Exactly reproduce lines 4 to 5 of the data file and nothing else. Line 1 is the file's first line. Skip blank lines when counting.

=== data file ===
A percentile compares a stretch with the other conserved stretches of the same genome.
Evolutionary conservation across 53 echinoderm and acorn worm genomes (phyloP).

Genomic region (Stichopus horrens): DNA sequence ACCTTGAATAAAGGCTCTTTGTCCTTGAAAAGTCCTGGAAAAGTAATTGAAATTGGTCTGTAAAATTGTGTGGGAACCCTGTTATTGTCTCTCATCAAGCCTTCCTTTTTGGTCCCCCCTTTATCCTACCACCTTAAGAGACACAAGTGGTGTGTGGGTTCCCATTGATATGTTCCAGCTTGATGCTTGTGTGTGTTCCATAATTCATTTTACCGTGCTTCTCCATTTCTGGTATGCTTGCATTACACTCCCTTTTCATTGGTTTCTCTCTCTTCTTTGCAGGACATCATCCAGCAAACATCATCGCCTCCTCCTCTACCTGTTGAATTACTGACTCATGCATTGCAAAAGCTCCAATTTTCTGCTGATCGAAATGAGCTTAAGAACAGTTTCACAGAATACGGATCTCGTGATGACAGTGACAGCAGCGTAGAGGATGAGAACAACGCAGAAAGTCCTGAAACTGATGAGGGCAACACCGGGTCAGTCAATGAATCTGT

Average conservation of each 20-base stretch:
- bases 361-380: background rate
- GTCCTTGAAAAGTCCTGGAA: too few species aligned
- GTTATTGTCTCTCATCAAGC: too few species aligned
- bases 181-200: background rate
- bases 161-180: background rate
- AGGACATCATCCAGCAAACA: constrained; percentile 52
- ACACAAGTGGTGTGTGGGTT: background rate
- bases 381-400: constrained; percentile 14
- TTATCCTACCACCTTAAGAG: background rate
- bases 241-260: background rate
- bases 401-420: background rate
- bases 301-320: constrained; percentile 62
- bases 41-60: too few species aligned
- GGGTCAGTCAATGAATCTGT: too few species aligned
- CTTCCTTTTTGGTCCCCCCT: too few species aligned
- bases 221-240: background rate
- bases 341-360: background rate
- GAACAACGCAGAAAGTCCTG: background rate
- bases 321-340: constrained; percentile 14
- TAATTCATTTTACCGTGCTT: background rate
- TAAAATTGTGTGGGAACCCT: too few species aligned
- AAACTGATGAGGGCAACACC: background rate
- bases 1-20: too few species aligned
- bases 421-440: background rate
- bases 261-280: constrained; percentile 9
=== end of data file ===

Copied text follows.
Average conservation of each 20-base stretch:
- bases 361-380: background rate